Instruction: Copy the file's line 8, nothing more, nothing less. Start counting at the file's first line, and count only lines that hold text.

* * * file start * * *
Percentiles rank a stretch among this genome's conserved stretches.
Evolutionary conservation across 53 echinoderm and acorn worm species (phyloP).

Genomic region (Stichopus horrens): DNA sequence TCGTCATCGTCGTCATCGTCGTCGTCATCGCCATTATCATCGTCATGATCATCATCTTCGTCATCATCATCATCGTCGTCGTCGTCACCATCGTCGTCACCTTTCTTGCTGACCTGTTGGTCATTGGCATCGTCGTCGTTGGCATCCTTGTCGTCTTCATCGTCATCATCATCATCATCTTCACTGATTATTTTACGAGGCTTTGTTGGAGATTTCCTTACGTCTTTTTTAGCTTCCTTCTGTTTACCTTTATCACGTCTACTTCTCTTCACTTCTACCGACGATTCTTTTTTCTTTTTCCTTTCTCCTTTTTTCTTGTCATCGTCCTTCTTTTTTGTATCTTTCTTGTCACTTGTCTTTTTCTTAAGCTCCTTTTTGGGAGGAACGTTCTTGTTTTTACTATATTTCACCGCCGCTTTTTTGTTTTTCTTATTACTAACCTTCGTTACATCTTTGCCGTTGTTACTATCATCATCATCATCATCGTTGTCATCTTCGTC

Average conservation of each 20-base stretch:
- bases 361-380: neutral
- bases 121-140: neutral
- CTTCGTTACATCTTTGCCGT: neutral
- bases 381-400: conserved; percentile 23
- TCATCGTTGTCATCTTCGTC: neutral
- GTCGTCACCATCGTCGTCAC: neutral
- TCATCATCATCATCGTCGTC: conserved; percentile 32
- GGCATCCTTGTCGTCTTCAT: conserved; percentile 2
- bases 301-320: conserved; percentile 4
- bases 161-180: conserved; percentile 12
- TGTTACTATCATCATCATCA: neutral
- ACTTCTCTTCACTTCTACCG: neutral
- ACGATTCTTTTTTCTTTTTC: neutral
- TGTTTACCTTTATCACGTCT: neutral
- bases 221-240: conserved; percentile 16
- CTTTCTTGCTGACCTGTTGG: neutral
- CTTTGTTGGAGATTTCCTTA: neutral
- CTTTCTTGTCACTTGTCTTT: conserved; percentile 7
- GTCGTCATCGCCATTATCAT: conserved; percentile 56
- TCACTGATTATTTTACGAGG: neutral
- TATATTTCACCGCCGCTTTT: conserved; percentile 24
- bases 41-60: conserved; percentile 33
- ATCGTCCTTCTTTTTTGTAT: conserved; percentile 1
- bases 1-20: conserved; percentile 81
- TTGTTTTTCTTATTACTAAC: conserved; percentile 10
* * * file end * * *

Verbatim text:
- bases 381-400: conserved; percentile 23